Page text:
, Volume 56, Issue 7, pp 1557–1568 | Cite as

Functional differences between aggregated and dispersed insulin-producing cells

  • A. ChowdhuryEmail author
  • O. Dyachok
  • A. Tengholm
  • S. Sandler
  • P. Bergsten
Open Access



Beta cells situated in the islet of Langerhans respond more vigorously to glucose than do dissociated beta cells. Mechanisms for this discrepancy were studied by comparing insulin-producing MIN6 cells aggregated into pseudoislets with MIN6 monolayer cells and mouse and human islets.


MIN6 monolayers, pseudoislets and mouse and human islets were exposed to glucose, α-ketoisocaproic acid (KIC), pyruvate, KIC plus glutamine and the phosphatidylinositol 3-kinase (PI3K) inhibitors LY294002 or wortmannin. Insulin secretion (ELISA), cytoplasmic Ca2+ concentration ([Ca2+]c; microfluorometry), glucose oxidation (radiolabelling), the expression of genes involved in mitochondrial metabolism (PCR) and the phosphorylation of insulin receptor signalling proteins (western blotting) were measured.


Insulin secretory responses to glucose, pyruvate, KIC and glutamine were higher in pseudoislets than monolayers and comparable to those of human islets. Glucose oxidation and genes for mitochondrial metabolism were upregulated in pseudoislets compared with single cells and monolayers, respectively. Phosphorylation at the inhibitory S636/639 site of IRS-1 was significantly higher in monolayers and dispersed human and mouse cells than pseudoislets and intact human and mouse islets. PI3K inhibition only slightly attenuated glucose-stimulated insulin secretion from monolayers, but substantially reduced that from pseudoislets and human and mouse islets without suppressing the glucose-induced [Ca2+]c response.


We propose that islet architecture is critical for proper beta cell mitochondrial metabolism and IRS-1 signalling, and that PI3K regulates insulin secretion at a step distal to the elevation of [Ca2+]c.


Beta cell Ca2+ Insulin secretion IRS-1 Islets Mitochondrial metabolism PI3-kinase 



Cytoplasmic Ca2+ concentration


Glucose-stimulated insulin secretion


Alpha-ketoisocaproic acid


Pancreatic and duodenal homeobox 1


Phosphotidylinositol 3-kinase


Insulin secreted from the pancreatic beta cell is the main glucose-lowering hormone. The loss of beta cell function plays a key role in the development of both type 1 and 2 diabetes mellitus. The beta cell is located in the islets of Langerhans, which are scattered in the pancreas and comprise approximately 1% of the volume of the gland [1]. In addition to insulin-secreting beta cells, the islets also contain other hormone-producing cell types, including glucagon-, somatostatin- and pancreatic polypeptide-secreting cells, as well as non-endocrine cells [1]. This makes it important to consider the contribution of non-beta cells in beta cell islet experimentation.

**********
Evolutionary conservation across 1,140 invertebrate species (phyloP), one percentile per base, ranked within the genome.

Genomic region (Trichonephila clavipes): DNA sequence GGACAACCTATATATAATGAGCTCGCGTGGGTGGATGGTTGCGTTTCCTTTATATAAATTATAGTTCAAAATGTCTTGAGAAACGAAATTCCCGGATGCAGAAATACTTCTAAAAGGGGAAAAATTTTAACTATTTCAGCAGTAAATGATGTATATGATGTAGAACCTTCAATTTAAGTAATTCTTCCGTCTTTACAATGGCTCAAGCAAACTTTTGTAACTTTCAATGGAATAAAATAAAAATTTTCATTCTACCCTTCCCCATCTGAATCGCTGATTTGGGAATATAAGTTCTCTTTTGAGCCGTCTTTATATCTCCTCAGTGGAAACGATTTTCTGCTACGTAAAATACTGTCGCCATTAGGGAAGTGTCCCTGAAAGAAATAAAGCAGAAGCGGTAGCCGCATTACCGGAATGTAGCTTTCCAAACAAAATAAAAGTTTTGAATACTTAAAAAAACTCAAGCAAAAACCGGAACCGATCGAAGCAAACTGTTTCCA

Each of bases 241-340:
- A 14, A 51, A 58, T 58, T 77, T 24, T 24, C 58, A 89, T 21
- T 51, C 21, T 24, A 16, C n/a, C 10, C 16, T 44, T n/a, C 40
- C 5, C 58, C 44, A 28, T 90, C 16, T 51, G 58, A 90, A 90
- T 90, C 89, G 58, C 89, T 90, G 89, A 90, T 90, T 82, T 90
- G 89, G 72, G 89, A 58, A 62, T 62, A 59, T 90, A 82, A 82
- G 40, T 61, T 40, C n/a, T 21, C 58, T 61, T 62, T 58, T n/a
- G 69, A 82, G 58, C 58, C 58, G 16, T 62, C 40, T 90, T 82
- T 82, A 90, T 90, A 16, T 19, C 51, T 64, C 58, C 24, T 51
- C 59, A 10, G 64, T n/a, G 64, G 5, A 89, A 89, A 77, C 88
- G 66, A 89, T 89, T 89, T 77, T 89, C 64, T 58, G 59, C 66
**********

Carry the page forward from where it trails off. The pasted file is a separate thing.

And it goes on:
The relative difficulties of isolating large numbers of primary islets, and their mixed cell populations, have made insulin-producing cell lines an important tool in beta cell research. The mouse-derived insulinoma MIN6 cell line is glucose-responsive [2], although the response is modest, with a typically twofold to fourfold rise in glucose-stimulated insulin secretion (GSIS) [3]. A larger secretory response to a glucose challenge depends on the location of the beta cell in the islet [4]. When challenged with high glucose levels, dispersed islet cells secrete less insulin than beta cells within the intact islet [5]. Interestingly, when dispersed islet cells were allowed to reaggregate into islet-like structures, so-called pseudoislets, much of the secretory capacity was regained [6]. The strategy of allowing cells to aggregate was also attempted with MIN6 cells, which form cell clusters the size of primary islets [7]. Despite containing only insulin-producing cells, these MIN6 pseudoislets showed enhanced glucose responsiveness compared with MIN6 cells cultured in monolayers [7].

In the present study, we characterised the detailed dynamic insulin secretory response of MIN6 pseudoislets to different metabolisable and non-metabolisable secretagogues. The secretory phenotype was compared not only with that of MIN6 cells grown in monolayers, but also with that of human and mouse islets. We demonstrate that the superior secretory characteristics of MIN6 cells aggregated to form pseudoislets compared with MIN6 monolayers depended on mitochondrial metabolism and was related to differences in IRS-1 phosphorylation.


Cell culture

Mouse insulinoma MIN6 monolayer cells were cultured in 250 ml tissue culture flasks (Becton Dickson Labware, Franklin Lakes, NJ, USA) at 37°C (95% O2 and 5% CO2) in DMEM (Invitrogen, Paisley, UK) as previously described [3]. MIN6 pseudoislets were prepared by aggregating 3 × 106 dispersed cells cultured in Petri dishes made of non-adherent plastic (Becton Dickson Labware) for 3–5 days using the same culture condition as for monolayers [7]. All experiments were performed between passages 20 and 30. Human islets were cultured for 4–8 days before experiments in CMRL medium containing 5.5 mmol/l glucose and supplemented with 10% FBS, 1% l-glutamine, 100 U/ml penicillin and 100 μg/ml streptomycin. Islets from the pancreases of C57Bl/6 mice were isolated using collagenase. The mouse islets obtained were cultured for 2 days in RPMI 1640 (Invitrogen) medium containing 11.1 mmol/l glucose supplemented with 10% FBS, 100 units/ml penicillin and 100 μg/ml streptomycin.